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I also decided I wanted to hard mount my iPad Mini for use with iRaceDash. I started with a spare piece of wedge-shaped wood I had leftover from the seat mounts. After I screwed that down into the table top I started to see what extra hardware I had lying around. I had a nice, strong swivel mount left over from a https://www.proclipusa.com/ car mounting kit that wasn't used. With that screwed to the wedge I epoxied a clear plastic iPad Mini case to the swivel mount. I picked up the clear plastic iPad Mini case at best buy on clearance for $2.99. ;)

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I drew lines in the center of the case to make it easier to epoxy the swivel mount in roughly the center of the case.

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I think it turned out quite nice! :D

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Final assembly before paint, this is after I shortened the center section to 16" to bring the seat closer and also attached the shifter rail.

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Channeling my inner serial killer.

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I want to state that this isn't how you should do this. I was being really lazy on a Sunday afternoon, and thus the paint didn't come out perfect like it should. Just so we are all clear. I should have removed the tabletop, removed the seat mounts, and broken the rig down into pieces for easy painting. I also didn't sand down the PVC first. I highly recommend doing all these things if you are following along.

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I first tried to use a nice gunmetal black spray paint, but this proved to not work because of my lazy actions before. It's hard to get the spray paint to cover all the little nooks and crannies that I made by not removing the tabletop, etc. So I decided instead to move to a flat black oil-based brush on paint (pictured above). This will end up being more durable, but doesn't look as good because brush on paints don’t lie smoothly (can see the brush marks). But it's good enough. Maybe one day I'll strip the paint off and do this again the right way, but for now it's all right.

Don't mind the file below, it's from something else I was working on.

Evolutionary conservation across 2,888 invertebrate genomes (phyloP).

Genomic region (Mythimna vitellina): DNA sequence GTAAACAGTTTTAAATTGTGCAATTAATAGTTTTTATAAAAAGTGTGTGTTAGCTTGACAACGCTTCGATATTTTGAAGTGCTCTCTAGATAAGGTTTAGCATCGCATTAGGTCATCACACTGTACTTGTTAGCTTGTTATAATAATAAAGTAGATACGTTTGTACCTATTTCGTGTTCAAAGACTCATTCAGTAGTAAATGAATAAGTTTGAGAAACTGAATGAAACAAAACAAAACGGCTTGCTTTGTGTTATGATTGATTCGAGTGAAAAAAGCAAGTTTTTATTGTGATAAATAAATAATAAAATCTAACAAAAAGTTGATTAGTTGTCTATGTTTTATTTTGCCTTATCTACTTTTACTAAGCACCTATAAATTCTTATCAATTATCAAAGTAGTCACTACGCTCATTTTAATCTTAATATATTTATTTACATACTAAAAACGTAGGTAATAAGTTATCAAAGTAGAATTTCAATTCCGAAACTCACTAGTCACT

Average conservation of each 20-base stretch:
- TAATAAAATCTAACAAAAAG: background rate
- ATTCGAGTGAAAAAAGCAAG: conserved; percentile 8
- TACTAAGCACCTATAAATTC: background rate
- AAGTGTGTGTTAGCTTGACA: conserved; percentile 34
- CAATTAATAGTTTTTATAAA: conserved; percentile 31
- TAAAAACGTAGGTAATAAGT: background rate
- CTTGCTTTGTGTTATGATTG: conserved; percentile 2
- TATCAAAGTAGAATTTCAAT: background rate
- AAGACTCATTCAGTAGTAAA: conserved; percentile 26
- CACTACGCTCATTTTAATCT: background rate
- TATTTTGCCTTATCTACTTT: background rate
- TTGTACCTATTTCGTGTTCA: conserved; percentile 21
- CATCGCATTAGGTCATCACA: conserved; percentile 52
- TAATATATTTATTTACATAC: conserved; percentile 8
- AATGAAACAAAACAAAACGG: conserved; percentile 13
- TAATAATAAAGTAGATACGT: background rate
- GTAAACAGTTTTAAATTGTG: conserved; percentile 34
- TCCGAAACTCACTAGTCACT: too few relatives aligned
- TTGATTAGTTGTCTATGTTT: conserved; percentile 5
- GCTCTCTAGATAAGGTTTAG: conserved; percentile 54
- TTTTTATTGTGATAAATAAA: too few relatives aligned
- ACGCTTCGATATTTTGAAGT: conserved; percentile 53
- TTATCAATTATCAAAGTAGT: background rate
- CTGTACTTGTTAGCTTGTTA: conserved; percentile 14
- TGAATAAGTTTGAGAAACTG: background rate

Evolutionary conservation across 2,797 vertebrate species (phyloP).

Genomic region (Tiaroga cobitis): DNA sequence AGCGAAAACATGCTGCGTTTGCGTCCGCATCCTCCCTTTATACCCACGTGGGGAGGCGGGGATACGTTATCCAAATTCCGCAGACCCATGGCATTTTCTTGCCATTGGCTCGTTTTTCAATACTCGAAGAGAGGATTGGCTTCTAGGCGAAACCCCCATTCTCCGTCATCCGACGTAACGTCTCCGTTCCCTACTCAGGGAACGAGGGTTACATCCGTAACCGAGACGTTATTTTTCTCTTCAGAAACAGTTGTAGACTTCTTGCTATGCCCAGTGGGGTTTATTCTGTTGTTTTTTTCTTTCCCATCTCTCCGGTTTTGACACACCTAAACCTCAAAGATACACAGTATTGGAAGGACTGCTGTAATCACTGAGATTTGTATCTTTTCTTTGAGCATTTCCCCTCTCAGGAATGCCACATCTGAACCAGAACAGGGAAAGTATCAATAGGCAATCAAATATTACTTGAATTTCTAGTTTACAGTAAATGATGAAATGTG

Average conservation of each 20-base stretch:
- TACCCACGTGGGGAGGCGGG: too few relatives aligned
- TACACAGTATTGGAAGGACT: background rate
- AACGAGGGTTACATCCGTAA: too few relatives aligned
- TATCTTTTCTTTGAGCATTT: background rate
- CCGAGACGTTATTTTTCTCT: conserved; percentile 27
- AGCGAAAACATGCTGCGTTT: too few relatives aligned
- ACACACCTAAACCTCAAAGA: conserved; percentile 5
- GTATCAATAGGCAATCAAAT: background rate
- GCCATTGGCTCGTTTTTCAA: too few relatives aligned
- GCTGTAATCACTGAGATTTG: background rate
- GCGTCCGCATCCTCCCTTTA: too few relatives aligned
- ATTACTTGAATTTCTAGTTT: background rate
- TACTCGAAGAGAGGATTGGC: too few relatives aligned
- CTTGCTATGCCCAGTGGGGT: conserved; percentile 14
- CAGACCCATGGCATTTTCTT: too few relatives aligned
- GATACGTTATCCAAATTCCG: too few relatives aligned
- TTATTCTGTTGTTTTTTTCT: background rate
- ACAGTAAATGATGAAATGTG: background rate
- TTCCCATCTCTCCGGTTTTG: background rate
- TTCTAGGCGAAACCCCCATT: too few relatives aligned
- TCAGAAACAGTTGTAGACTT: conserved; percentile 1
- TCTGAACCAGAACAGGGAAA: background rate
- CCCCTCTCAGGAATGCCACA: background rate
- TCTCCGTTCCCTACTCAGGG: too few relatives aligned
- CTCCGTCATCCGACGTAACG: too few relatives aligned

One note about the paint, this oil-based paint took FOREVER to dry. I finished painting at around 5PM that Sunday, and the next morning around 10AM It was still tacky to the touch. So just be prepared if you use an oil-based paint.

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After the paint (eventually) dried, I brought the rig back inside for final assembly. I also added a small area rug I picked up cheap so the paint wouldn't scrape off onto the floor.

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And here's the final product. I decide to move the computer off to the side for aesthetic reasons. I'm very pleased with the way this has turned out. This is a way better experience than sitting at a desk in a wobbly office chair.

Thanks for reading! If you have any questions I'll be happy to answer them.

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Wed Mar 11, 2015 4:24 pm
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Post Re: I made a big thing :)
VERY NICE!!!!..

nice job for seeing it through. looks like a fun project.

you could also look into using Plasti-Dip next time. it works wonders. i recently started using it to paint the front bumper of my car to give it the ZL1 look, and it was easy to work with, and can be taken off easily like a vinyl. i am actually going to use it to paint my hood black soon as i get my ZL1 wheels put on.

nice job!

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Wed Mar 11, 2015 4:52 pm
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Post Re: I made a big thing :)
Can't believe I didn't think of that considering I have already plastidipped the wheels on my car.

I'll have to look into it once I decide to strip the bad paint on this one.

Thanks!

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Wed Mar 11, 2015 5:44 pm
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Post Re: I made a big thing :)
looks amazing. But that car dude. Love me some e46 m3.

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Wed Mar 11, 2015 5:48 pm
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Post Re: I made a big thing :)
dog2525 wrote:
looks amazing. But that car dude. Love me some e46 m3.